4. The Department of Higher Education, Science and Innovation, in collaboration with statutory science funding bodies – including the Water Research Commission and the National Research Foundation – should prioritise the funding of research on innovative wastewater management practices and technologies.
  5. South Africa’s National Development Plan (NDP) advocates for the use of technologies that minimise the use of water resources, encourage recycling and reuse, and which support the achievement of universal sustainable sanitation provision by 2030. The NDP also encourages the development, demonstration, and validation of appropriate alternative water-efficient and off-grid sanitation solutions. To achieve this goal, DWS should collaborate with, amongst others, the South African Sanitation Technology Enterprise Programme’s (Sastep) water efficient toilet initiative to encourage the widespread adoption of low flush and other water-saving toilets in South Africa. Low-flush toilets could facilitate the building of water-sensitive and resilient settlements. Next generation sanitation solutions such as Non-Sewered Sanitation Systems (NSSS) allow for the safe collection and treatment of human excreta with minimal impact on the environment. Such water-saving technology, accompanied by behavioural changes, could aid in water conservation and help alleviate the strain on wastewater treatment facilities.
  6. The Department of Higher Education, Science and Innovation, in collaboration with the Department of Labour, should prioritise the funding of skills development and capacity building related to wastewater management operations, through funding initiatives such as the National Skills Fund.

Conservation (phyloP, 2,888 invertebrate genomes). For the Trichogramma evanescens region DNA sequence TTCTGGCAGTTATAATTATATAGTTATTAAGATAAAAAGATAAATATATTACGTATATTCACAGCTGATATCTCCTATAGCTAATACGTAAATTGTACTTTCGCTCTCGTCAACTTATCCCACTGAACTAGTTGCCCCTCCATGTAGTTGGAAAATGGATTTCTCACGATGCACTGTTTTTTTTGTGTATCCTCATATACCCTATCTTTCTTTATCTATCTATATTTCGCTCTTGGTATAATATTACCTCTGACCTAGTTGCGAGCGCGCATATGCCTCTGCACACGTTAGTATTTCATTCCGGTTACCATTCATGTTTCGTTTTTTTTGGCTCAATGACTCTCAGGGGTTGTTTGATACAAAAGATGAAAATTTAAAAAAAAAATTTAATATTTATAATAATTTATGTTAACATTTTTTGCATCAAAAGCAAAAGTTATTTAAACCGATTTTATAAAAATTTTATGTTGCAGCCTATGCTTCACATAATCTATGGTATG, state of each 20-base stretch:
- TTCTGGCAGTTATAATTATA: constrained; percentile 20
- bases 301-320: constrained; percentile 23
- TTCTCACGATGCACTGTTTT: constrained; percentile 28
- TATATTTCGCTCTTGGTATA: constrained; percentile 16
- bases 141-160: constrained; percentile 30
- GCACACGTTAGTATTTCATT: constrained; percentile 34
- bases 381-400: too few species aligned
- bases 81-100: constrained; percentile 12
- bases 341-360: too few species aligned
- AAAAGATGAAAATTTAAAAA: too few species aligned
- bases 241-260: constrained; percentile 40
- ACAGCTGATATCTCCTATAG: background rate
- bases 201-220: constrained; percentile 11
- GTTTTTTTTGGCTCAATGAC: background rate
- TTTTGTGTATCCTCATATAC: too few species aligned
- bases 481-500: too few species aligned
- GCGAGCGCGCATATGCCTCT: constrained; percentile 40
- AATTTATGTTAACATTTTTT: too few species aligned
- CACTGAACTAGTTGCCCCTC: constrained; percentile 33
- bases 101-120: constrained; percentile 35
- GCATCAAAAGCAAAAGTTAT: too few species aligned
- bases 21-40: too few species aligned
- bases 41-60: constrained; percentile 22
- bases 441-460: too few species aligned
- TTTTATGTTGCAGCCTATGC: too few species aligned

7. SAGE endorses proposed amendments to section 62 of the Water Services Act to make it clearer which functions fall under a WSP and which functions fall under a Water Services Authority (WSA).
  8. SAGE endorses DWS proposals to introduce an operator’s licence system for WSPs that focuses on: (i) the competency and performance levels based on gazetted minimum norms and standards for water and sanitation services; and (ii) outcomes, including the provision of safe, adequate and reliable services to customers.
  9. Where relevant, DWS should take over the water and sanitation function of dysfunctional WSPs, in terms of section 139(7) of the Constitution, section 63 of the Water Services Act (Act 108 of 1998), and section 19 of the National Water Act (Act 36 of 1998).
  10. SAGE endorses an amendment to Section 63 of the Water Services Act to enable and empower DWS to take over technical, revenue collection, and other functions of a WSP where there is a consistent failure by the WSP to provide the required service, despite DWS directives to address weaknesses in waste water management and delivering water services, and to address noncompliance with gazetted norms and standards.
  11. Incorrect billing and the failure to collect revenue is fuelling runaway debt to water boards and contributing to systemic failures and dysfunction in waste water facilities. SAGE thus endorses DWS proposals to introduce standardised credit control and debt recovery measures across all water boards and water trading entities.